You may have heard of the Waldorf educational approach, but do you know what makes it unique? This lesson provides you with details about this whole-child approach to education, giving you a peek into a typical Waldorf classroom.
What we now think of as standard ideas in education have not always been so. In fact, ideas such as educating the whole child, integrating the arts into core subjects, or using hands-on methodology were once considered, well, kooky.
One approach that uses these guiding principles is called the Waldorf educational approach. This model is based on several key components, including:
- Teachers assess and determine curricula goals, objectives, and methods based on the needs of their students.
- The model focuses on developing children into responsible, socially conscious members of society.
- Qualitative assessments, or measuring the quality of student work, are used daily to determine student growth, while quantitative assessments, such as standardized testing, are used rarely.
Since it’s introduction in 1919, the Waldorf education model focuses on three overarching stages, each with specific constructs. Early childhood education provides experiences that allow children to interact with their world in hands-on, creative ways in order to construct knowledge. Elementary education utilizes social models and artistic ideas as a means of instruction. Secondary education encourages students to think critically and apply learning to real-life situations.
Waldorf schools recognize the importance of developing imagination and inspiration in students of all ages. According to the Association of Waldorf Schools, there are just over 900 independent Waldorf schools world-wide operating today, with about 134 in the United States. So, how did the Waldorf model begin? Let’s take a look.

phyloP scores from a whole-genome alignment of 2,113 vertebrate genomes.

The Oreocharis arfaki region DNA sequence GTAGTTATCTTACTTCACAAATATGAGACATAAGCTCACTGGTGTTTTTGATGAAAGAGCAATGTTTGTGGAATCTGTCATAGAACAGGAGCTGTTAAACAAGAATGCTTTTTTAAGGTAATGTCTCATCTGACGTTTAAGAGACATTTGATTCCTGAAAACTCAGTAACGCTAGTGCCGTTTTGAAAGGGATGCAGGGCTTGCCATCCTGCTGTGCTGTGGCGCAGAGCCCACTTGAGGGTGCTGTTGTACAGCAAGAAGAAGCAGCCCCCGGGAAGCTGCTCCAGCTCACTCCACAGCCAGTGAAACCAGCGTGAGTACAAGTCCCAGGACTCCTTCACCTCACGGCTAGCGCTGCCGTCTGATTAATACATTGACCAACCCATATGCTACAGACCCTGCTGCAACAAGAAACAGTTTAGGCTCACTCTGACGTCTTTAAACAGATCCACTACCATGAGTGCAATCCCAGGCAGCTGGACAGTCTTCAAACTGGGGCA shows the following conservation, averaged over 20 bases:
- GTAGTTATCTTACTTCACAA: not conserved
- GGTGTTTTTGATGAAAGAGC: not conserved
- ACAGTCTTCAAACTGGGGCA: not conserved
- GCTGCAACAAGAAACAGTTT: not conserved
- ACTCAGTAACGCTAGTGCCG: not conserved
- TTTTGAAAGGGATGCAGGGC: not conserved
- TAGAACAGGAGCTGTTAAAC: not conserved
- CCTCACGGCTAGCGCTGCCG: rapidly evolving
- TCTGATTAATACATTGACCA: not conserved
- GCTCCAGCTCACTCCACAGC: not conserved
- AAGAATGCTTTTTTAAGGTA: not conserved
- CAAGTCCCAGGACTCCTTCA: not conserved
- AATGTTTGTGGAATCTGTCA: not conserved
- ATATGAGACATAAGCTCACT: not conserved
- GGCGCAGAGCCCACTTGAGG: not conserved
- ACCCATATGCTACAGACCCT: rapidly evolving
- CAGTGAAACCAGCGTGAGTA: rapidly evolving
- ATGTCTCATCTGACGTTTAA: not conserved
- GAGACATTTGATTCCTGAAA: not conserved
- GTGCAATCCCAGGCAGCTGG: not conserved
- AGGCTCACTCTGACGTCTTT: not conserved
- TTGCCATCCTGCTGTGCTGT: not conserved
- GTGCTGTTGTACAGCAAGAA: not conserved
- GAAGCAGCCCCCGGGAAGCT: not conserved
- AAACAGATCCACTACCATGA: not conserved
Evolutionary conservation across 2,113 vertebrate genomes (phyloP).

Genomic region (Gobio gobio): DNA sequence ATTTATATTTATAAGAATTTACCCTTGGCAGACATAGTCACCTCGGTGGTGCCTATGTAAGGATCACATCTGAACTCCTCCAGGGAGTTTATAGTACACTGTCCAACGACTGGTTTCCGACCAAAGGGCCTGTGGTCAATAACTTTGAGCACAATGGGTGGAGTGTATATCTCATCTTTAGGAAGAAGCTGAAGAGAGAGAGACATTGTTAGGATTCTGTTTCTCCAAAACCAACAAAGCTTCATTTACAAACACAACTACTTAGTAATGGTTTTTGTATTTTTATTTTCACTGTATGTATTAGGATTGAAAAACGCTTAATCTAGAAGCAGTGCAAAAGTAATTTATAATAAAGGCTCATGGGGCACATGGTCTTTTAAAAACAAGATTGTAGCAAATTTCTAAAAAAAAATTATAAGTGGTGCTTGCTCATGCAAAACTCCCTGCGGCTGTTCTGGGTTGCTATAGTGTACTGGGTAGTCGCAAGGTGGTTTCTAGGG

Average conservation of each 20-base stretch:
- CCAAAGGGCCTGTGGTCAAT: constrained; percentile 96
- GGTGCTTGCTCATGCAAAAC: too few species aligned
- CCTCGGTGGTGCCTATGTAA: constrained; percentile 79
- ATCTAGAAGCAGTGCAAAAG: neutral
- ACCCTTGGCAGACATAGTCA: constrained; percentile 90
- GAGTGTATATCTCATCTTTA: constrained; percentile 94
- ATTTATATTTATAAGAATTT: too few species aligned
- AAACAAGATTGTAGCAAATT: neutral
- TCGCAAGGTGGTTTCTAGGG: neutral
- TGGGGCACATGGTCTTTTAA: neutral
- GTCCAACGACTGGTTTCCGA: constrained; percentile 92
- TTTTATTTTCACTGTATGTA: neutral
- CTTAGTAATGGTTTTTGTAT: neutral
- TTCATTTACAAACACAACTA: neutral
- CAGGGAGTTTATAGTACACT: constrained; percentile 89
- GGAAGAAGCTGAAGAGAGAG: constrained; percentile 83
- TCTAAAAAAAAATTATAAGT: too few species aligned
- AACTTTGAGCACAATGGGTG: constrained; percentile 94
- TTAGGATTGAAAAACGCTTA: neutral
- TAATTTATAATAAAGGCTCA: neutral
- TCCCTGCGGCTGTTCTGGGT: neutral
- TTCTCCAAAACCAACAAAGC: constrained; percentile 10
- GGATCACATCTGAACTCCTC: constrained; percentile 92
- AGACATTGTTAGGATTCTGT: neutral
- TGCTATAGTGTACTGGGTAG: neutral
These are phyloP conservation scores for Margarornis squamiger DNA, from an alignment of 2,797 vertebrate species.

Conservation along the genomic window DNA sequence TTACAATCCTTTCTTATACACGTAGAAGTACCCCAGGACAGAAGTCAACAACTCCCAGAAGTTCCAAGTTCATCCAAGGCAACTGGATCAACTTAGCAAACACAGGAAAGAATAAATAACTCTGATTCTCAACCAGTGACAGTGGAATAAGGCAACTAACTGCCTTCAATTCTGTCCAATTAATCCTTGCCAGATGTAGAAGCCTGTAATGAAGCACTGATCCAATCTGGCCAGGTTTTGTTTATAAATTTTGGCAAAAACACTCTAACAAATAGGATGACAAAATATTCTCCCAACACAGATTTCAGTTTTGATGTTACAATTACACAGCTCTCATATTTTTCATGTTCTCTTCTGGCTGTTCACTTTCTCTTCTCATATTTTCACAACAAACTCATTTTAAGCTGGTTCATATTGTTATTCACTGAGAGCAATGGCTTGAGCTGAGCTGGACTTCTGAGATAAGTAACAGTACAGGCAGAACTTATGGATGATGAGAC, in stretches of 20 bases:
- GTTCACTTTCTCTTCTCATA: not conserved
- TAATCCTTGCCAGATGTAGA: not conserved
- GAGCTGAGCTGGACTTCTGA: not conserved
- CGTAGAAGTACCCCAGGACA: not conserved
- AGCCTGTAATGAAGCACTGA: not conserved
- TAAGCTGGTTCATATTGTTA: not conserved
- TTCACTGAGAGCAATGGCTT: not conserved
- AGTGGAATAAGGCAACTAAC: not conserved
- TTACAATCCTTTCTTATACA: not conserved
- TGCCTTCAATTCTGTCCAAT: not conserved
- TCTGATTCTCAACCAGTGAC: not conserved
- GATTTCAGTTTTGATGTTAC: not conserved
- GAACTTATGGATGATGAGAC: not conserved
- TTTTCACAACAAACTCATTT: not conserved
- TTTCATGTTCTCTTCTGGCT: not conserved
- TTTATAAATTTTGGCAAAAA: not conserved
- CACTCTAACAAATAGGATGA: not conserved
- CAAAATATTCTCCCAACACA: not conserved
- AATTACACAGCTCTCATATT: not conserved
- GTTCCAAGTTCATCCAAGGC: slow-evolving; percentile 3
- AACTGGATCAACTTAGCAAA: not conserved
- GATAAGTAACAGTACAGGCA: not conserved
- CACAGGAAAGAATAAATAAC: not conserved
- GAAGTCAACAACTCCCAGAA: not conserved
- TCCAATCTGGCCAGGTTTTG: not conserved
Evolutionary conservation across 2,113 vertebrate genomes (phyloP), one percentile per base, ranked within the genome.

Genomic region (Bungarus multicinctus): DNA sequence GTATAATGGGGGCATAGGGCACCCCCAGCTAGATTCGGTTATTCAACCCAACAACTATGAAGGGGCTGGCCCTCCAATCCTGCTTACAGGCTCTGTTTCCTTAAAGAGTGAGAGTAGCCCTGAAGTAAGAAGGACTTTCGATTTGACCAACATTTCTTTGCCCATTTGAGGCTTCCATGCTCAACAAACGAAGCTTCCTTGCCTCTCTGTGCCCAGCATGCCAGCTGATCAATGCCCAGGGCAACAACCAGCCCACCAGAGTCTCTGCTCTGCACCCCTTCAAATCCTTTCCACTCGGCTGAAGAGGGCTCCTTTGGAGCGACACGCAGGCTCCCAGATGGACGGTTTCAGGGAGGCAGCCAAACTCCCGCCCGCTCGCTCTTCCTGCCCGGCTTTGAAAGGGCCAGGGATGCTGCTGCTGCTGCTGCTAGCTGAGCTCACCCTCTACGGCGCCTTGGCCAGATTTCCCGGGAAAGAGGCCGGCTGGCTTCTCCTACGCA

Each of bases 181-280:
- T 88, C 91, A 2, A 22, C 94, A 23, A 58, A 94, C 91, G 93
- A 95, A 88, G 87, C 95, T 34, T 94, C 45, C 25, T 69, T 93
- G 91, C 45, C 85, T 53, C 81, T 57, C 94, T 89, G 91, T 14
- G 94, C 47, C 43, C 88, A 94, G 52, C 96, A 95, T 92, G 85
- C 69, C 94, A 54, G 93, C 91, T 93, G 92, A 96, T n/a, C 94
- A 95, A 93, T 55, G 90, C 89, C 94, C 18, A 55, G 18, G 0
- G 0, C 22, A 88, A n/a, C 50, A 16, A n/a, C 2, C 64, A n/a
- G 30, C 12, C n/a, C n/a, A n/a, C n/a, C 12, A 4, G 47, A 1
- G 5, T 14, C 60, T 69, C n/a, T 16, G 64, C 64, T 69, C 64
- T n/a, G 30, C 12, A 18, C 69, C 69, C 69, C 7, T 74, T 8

You may think that the Waldorf educational approach started with a guy named Waldorf, but it actually began with a man named Rudolf Steiner, who was born in 1861 and died in 1925. Steiner was an Austrian philosopher who wrote, lectured, and taught about what he termed anthroposophy, a philosophical system that focuses on the health of the whole person or spiritual health.
How did he come to establish an educational theory and curriculum? It’s actually a great story.Just after WWI, Steiner visited the Waldorf Astoria cigarette factory in Stuttgart, Germany, to share his ideas about social renewal with the workers. Emil Molt, the factory owner, heard Steiner speak and asked him to head up a school for the children of employees. Steiner agreed on the condition that the school:
- Serve all children
- Include female students
- Be a unified, 12-year program
- Allow teachers autonomy and control of practices
Do you see elements of these constructs in the current Waldorf model? Again, these ideas, though widely accepted today, were pretty radical at the time. But Molt agreed, and the rest, as they say, is history. Die Freie Waldorfschule, the Independent Waldorf School, the first Waldorf model, opened on September 7, 1919.